The Truth About Self-Publishing

The truth about self-publishing is simple: it’s hard work, and it can cost a lot of money. What’s the advantage? You, the author, maintains absolute control over every element of your story, book, and marketing. If you know what you’re doing, this is a good thing. If you don’t know what you’re doing, this can be overwhelming but not impossible. Let’s break it down.

  1. Write the novel
  2. Revise the book
  3. Self-edit
  4. Beta readers
  5. Revise
  6. Edit/proofread
  7. Format
  8. Bookcover
  9. Publish
  10. Promote

The first two parts you do on your own, and #2 you might do multiple times. Once you’ve done that, then do #3 on your own, and again you might do this multiple times before moving on to #4 where you allow other people to read it and give you feedback. Once you get that feedback, you go back into the story, revise and self-edit accordingly, and then you send it on to an editor who checks for any errors. Once you’ve fixed your manuscript based on what they found, you send it to a proofreader, who looks for anything out of place.

When that is done and you have once more edited your novel, you can begin the formatting process or you can send it to someone to format for you. Around the same time, you’d want to contact your graphic artist to begin a cover for your book.

Once the book is formatted and the cover is completed, you are ready to send it to whichever self-publishing venue you wish. And then the promotional stage really kicks off although even before this, you should have already begun building your fanbase through Author Facebook Page and any other social media means you wish to use. You can find more of that topic in the post discussing ‘The Etiquette to Self-Promotion’.

Now though, let’s discuss costs, breaking it down in the steps above:

  • Write the novel: free
  • Revise the book: free
  • Self-edit: free
  • Beta readers: free
  • Revise: free
  • Edit/proofread: $100-$700, depending on the length of your novel
  • Format: $50-$100 (sometimes more)
  • Bookcover: $80-$400, depending on the artist
  • Publish: free-$$$$, depending on the publisher you use. Kindle Direct is free. Draft2Digital is free, CreateSpace is free although it is about $10 for a proof of your book, which you look over for any errors before publication. WARNING: avoid any publisher that requires you pay a few hundred or a few thousand dollars for them to publish it. You will not have absolute control over your book. They may offer to help you promote it, but usually it’s not worth it.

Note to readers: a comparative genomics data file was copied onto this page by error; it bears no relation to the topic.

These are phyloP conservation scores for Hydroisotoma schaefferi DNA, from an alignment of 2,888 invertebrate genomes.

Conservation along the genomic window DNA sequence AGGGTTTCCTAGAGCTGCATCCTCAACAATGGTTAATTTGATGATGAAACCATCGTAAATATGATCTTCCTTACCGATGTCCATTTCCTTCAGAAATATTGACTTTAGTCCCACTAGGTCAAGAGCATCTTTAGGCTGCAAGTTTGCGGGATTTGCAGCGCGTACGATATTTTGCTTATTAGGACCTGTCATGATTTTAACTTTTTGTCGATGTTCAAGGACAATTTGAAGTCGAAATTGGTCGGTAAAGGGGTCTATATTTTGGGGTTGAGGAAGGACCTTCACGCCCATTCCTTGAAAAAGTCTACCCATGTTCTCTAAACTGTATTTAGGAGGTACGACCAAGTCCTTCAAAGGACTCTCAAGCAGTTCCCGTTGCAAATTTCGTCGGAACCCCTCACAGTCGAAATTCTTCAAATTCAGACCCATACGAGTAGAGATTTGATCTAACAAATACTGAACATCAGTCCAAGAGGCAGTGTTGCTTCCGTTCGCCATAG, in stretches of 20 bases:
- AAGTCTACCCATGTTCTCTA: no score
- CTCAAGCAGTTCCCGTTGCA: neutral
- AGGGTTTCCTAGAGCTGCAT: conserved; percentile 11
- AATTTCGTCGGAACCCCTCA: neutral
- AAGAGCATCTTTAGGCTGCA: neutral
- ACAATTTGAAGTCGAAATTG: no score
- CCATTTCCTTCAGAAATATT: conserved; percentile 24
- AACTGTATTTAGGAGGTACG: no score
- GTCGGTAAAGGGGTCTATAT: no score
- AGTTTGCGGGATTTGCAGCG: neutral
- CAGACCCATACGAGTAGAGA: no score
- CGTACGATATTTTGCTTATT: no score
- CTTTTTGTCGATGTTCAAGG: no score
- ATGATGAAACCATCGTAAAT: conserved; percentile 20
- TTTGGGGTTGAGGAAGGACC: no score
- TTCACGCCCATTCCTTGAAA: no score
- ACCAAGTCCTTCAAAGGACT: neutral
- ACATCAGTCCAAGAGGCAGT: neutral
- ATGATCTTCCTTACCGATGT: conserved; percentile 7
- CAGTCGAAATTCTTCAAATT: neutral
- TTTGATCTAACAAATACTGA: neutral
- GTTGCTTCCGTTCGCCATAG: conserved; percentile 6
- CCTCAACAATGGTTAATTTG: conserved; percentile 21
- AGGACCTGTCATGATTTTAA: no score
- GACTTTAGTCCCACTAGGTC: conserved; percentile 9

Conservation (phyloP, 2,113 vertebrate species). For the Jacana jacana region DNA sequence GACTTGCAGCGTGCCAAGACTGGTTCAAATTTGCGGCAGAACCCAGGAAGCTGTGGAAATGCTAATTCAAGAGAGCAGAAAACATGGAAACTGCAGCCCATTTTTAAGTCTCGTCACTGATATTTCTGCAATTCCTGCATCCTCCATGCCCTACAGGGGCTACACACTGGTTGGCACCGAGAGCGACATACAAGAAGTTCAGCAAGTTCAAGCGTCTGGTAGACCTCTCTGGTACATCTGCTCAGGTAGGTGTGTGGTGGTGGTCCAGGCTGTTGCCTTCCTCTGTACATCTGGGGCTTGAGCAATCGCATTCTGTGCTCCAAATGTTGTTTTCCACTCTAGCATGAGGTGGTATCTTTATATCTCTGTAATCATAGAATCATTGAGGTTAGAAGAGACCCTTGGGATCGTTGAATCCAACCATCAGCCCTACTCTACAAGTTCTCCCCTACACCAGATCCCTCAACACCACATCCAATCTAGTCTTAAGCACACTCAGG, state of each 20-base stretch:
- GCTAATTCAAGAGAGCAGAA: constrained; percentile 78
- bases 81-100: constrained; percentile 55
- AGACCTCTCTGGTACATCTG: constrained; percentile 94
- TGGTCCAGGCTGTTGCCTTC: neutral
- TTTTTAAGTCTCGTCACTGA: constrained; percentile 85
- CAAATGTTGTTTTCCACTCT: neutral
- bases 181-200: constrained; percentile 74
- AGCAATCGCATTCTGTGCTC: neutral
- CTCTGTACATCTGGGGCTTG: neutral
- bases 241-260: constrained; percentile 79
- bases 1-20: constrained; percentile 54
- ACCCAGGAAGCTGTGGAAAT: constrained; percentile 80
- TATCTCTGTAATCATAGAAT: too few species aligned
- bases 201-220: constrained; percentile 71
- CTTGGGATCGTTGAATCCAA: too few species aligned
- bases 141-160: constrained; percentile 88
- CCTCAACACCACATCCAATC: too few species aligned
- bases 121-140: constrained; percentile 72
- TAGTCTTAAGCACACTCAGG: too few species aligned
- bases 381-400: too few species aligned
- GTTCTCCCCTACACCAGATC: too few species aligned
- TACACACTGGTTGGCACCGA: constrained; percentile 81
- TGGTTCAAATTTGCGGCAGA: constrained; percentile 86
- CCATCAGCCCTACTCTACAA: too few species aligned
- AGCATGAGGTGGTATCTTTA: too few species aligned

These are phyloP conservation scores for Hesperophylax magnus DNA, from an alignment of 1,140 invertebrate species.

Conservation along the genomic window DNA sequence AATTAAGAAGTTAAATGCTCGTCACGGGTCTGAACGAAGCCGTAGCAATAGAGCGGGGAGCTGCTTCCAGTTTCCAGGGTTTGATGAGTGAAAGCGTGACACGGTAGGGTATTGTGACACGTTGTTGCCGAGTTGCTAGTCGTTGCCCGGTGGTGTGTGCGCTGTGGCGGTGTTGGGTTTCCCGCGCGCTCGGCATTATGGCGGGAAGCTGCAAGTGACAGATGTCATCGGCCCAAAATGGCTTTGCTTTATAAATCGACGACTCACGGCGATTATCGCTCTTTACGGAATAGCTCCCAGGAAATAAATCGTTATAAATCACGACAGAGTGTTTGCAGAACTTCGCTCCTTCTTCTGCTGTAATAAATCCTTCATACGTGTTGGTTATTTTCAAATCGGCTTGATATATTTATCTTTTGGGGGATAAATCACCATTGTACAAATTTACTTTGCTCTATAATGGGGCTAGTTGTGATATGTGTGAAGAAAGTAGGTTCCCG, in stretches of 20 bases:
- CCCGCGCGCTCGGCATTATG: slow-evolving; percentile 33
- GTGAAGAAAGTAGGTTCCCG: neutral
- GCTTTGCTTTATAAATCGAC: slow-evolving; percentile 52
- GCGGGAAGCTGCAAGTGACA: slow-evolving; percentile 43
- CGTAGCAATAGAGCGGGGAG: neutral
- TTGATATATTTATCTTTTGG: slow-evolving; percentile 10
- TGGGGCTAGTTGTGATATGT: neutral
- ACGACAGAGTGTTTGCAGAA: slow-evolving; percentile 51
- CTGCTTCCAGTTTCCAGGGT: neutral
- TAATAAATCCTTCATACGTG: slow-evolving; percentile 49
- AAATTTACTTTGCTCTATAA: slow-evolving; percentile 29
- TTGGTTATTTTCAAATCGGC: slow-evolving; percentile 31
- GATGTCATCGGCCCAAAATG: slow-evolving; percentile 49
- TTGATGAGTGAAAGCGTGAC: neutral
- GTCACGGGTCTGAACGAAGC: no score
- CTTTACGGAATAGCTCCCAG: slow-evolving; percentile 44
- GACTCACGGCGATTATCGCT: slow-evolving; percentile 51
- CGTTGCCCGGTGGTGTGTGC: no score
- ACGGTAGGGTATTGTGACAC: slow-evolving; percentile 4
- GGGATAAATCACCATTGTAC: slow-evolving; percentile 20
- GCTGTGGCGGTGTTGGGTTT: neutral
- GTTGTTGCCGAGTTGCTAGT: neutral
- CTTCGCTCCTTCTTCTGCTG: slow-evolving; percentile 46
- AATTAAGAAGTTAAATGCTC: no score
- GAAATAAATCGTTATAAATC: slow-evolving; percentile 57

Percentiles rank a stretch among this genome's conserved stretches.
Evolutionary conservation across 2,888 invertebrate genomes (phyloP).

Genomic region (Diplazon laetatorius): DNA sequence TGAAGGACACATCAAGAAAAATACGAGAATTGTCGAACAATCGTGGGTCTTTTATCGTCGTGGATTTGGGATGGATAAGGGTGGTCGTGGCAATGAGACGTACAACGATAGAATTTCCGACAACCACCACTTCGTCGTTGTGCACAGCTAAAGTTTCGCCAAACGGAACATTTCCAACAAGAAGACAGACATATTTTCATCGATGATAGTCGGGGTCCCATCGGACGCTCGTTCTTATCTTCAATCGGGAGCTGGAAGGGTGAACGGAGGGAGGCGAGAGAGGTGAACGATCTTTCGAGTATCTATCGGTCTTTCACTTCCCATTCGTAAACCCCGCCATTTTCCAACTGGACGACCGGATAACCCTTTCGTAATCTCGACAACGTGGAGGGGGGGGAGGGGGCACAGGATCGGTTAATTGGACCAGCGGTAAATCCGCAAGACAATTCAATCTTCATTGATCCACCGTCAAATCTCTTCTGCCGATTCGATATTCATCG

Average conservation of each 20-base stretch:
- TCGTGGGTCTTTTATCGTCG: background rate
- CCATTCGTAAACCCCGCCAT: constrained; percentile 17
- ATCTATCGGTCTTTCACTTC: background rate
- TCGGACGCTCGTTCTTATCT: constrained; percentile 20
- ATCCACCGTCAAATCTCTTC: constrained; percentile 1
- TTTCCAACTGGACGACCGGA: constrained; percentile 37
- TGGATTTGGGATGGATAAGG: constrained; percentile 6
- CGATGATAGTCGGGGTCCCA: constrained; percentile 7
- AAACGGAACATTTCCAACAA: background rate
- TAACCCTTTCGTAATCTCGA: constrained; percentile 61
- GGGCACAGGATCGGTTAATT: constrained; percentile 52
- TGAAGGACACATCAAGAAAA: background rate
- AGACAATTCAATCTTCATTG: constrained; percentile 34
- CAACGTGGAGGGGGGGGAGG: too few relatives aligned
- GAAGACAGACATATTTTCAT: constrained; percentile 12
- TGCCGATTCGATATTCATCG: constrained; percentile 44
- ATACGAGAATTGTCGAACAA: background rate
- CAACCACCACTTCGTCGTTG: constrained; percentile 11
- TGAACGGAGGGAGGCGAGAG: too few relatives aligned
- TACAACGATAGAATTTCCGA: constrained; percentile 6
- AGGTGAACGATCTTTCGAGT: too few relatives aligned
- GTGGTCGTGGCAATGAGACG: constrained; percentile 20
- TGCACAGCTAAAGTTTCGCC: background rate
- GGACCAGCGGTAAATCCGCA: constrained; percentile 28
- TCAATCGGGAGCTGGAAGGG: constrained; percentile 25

• Promote: free-$$$$, depending on what you use. Word-of-mouth is free. Posting on Facebook and Twitter and on your blog and website is all free. Using Thunderclap and HeadTalker campaigns are free. Paying for ads on Facebook or Twitter costs. Some sites will promote your book (especially if it’s at a discounted price lis $0.99 or free) for anything from $5 to $15 all the way up to $200—depending on which site you use and which package you use. Other sites can cost up to $3,000 or so because they take promotions to a much bigger level. I wouldn’t recommend those unless your budget can handle that expense.
  • Reviewers: free—$$. First, let’s note that you should never pay someone to leave a review. Never buy reviews! Why does it cost at all then? It’s simple really, but let me explain why it could be free first. If friends or family agree to review the book for you, you can send them a free copy of your ebook. This is entirely free but with the understanding that they will leave a review. If you have to send them a copy of your book, there is the cost of shipping to take into consideration, which can be about $3-$20, depending on where you’re sending it. Now, some sites offer review services, and they charge about $15-$40 depending on the package you get. However, with this, you must understand, you are not paying the reviewers for their reviews. You are paying the business, which has bought together and organized all these reviewers and will send your book to them instead of you having to do it all yourself, for the service. There is a difference. Please keep that in mind. You want honest reviews. If you pay for reviews and the person doesn’t even read the book, Amazon can crack down on that, and that will have dire consequences for you.
  • Copies of Your Book: $10-$$$ This depends on how many pages your book is and how many books you purchase in a bulk. You will get an author discount, but then there is shipping as well. All of this are expenses to keep in mind.
  • Author Swag/Merchandise: $5-$$$ Bookmarks, business cards, magnets, keychains, charms, gift cards, pens, notebooks—basically anything you sell or give away in order to draw more interest to your book. The big secret is, as a self-published author, if you want any swag made, you need to put in the time and money to have it made. You can use sites such as Vistaprint for bookmarks, business cards, and a few other stuff, but then you can check out Fiverr or Etsy for unique ideas. All of this is more money out of pocket.

Of course none of this mentions the expense of travel should you decide to do a book tour or attend conventions in order to sell your book. Publishing and selling a book can become quite expensive, but this is why it is important to budget. If you have a good handle on the finances, you will come to see what works for you and what doesn’t, and when it’s time to promote again, you can put into action only what you have determined benefited you.

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2 comments on “The Truth About Self-Publishing

  1. A good overview of the steps needed to take to self-publish a story. Writing is the thrilling part, but only one part of the whole. And it takes work to finish the many other steps. I’m learning more the longer I do it.

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